The Serpent of Venice: A Novel by Christopher Moore
My rating: 3 of 5 stars
Pocket is back, and as irreverent as ever.
We first made Pocket’s acquaintance in Fool, a comic re-imagining of King Lear. (Yeah, I don’t know exactly what magic Authorguy used to pull off that feat, either, but it worked.)
Here, Christopher Moore plunks Pocket down smack dab in the middle of a combination of Othello and The Merchant of Venice, with a little The Cask of Amontillado tossed in for seasoning. Add a mysterious “mermaid” with rather specialized sexual proclivities and a taste for blood, and you’ve got all the right ingredients for the stew entitled The Serpent of Venice: A Novel. And I mean “stew” in a good way: tasty beef and potatoes and carrots and celery and herbs and spices, simmered just long enough for the ingredients to blend and become flavorful.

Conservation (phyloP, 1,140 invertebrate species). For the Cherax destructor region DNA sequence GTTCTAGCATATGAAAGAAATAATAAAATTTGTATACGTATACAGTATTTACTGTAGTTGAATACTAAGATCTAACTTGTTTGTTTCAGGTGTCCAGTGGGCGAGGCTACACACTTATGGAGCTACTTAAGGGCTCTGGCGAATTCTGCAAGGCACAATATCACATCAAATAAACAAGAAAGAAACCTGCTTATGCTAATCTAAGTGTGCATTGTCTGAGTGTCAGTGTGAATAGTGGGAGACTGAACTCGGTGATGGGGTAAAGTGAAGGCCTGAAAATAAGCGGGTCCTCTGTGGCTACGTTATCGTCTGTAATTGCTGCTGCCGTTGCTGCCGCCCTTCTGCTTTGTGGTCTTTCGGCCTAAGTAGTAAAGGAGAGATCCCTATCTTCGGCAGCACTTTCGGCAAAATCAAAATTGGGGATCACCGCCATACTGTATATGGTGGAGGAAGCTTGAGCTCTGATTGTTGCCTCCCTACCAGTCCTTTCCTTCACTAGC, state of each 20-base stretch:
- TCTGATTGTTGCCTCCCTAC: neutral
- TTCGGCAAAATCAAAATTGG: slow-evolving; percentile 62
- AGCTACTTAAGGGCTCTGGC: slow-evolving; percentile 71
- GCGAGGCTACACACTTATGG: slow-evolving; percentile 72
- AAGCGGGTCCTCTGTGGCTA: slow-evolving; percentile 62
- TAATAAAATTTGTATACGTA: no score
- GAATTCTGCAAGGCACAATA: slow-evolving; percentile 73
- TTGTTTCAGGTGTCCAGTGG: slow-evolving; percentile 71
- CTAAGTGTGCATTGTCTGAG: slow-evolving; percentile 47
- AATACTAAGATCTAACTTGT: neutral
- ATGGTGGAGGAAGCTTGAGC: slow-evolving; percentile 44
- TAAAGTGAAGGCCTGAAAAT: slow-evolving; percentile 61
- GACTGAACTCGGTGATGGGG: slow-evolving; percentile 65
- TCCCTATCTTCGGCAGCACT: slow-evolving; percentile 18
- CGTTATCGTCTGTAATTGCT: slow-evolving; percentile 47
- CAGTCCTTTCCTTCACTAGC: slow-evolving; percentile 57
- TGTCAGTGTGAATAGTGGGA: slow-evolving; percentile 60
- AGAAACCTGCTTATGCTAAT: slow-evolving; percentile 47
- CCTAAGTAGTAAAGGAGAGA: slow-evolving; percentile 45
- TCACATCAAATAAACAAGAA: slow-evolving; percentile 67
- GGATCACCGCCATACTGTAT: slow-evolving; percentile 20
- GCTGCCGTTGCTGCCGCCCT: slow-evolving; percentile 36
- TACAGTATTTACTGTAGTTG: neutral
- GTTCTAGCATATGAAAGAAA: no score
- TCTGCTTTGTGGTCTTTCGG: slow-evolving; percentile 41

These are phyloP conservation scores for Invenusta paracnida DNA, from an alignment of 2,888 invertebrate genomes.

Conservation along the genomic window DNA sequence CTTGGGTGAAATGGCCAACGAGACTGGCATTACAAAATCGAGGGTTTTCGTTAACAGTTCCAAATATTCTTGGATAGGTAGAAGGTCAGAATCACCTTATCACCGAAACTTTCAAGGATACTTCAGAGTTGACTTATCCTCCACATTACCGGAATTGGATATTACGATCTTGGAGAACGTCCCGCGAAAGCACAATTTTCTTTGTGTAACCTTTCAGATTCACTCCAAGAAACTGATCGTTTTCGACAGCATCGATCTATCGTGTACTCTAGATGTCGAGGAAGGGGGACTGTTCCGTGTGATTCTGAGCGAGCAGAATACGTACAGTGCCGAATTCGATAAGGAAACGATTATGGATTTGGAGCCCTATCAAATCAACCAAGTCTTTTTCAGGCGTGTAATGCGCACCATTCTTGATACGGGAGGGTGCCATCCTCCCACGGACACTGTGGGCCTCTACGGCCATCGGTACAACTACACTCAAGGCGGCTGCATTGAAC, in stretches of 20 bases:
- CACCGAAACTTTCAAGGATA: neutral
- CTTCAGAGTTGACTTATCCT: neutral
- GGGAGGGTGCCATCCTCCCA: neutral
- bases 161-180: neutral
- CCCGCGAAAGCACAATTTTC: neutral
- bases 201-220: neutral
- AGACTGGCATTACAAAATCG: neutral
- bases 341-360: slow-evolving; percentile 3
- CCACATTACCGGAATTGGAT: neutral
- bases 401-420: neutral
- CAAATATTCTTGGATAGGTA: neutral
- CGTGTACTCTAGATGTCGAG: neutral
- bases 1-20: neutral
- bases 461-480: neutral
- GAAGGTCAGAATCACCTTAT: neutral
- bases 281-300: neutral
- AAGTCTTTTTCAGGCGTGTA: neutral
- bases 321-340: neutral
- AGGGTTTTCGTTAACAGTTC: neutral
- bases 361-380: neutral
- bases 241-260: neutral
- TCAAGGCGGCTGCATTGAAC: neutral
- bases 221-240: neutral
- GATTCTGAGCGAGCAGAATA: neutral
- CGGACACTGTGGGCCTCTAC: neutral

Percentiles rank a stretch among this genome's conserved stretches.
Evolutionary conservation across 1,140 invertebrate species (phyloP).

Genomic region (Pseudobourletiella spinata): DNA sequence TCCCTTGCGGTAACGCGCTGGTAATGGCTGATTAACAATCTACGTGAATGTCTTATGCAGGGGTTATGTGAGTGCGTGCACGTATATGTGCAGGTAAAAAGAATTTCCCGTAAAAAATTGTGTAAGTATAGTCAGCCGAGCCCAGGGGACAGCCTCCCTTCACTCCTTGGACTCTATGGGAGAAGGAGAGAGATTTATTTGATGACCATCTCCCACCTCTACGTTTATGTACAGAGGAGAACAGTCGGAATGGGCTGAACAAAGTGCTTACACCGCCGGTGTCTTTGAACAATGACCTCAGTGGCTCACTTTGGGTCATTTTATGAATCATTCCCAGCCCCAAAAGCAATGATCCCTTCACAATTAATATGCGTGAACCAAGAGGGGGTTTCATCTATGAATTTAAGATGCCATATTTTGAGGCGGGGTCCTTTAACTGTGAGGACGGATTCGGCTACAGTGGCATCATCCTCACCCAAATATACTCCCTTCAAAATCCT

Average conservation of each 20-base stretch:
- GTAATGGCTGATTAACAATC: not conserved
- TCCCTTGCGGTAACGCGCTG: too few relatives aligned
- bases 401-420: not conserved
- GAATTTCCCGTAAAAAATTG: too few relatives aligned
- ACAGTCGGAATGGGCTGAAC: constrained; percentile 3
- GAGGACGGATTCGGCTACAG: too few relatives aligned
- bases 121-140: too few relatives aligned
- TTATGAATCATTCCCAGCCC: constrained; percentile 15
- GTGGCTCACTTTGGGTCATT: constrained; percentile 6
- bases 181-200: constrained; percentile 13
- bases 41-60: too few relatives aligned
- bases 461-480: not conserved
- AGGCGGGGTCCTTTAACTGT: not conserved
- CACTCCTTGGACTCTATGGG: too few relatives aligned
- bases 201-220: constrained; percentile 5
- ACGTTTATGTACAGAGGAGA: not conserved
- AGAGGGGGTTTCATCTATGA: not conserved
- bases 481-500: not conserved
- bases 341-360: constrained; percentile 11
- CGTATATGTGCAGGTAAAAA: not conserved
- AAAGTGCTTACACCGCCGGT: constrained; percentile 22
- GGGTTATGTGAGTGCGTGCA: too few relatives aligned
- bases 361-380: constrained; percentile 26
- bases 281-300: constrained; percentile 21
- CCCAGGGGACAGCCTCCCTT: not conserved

So, Pocket is in Venice after Cordelia’s untimely death. But because he is who he is, he opens his mouth once too often and finds himself chained to a wall in a dungeon, where he makes the acquaintance of that mermaid. His mates, Drool the Natural and Jeff the Monkey, are imprisoned, as well, albeit elsewhere. Plot points and hijinks ensue as Moore’s mash-up of two of Shakespeare’s most well-known plays, one a comedy, the other a tragedy, unfold their convoluted and, yes, somewhat twisted, plots.
Personally, I never really considered The Merchant of Venice a comedy; it’s awfully dark behind all those lovely speeches. I was pleased to see Moore’s reinvention take some of the sting out of that play’s ending. Regardless, Moore has a gift for seeing the absurd in classic literature, and he uses that gift well here.
That said, I’m giving three stars for “I liked it” only because Goodreads doesn’t allow half-stars. It’s a 3-1/2 star, enjoyable, fluffy read. With lots of bad language and sex. So, yeah, for mature audiences only.
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